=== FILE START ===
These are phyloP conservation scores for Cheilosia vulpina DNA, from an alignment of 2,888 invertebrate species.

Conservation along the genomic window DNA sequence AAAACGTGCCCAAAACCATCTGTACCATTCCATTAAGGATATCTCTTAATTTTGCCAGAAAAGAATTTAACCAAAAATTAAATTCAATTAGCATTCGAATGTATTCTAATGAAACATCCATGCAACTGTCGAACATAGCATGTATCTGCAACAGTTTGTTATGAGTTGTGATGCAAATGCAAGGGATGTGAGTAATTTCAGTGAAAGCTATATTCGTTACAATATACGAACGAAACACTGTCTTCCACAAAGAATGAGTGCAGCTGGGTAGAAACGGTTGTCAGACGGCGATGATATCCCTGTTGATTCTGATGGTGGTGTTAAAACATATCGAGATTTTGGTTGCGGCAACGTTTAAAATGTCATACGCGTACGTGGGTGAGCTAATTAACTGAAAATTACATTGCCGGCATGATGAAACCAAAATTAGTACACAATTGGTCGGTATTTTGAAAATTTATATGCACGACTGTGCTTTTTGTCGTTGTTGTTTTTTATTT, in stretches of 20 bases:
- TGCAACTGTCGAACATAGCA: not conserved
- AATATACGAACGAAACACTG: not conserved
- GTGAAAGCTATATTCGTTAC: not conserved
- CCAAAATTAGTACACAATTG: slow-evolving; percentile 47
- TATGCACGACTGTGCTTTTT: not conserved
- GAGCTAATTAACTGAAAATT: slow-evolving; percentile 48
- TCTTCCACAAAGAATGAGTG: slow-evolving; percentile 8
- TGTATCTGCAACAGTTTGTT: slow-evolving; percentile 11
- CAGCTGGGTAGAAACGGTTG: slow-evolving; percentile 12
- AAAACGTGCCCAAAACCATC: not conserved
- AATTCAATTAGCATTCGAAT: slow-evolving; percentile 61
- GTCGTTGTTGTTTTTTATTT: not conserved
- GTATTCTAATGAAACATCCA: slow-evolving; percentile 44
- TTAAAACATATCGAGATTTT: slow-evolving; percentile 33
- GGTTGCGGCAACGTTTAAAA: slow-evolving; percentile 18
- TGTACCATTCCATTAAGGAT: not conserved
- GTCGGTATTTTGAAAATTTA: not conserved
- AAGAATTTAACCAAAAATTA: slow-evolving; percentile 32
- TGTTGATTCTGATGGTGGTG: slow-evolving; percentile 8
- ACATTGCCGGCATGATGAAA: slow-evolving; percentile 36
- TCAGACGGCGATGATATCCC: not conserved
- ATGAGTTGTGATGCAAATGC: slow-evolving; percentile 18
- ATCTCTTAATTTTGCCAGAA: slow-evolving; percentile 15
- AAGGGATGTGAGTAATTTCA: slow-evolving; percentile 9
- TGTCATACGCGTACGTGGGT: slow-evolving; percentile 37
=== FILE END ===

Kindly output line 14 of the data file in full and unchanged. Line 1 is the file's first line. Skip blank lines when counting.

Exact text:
- GTCGTTGTTGTTTTTTATTT: not conserved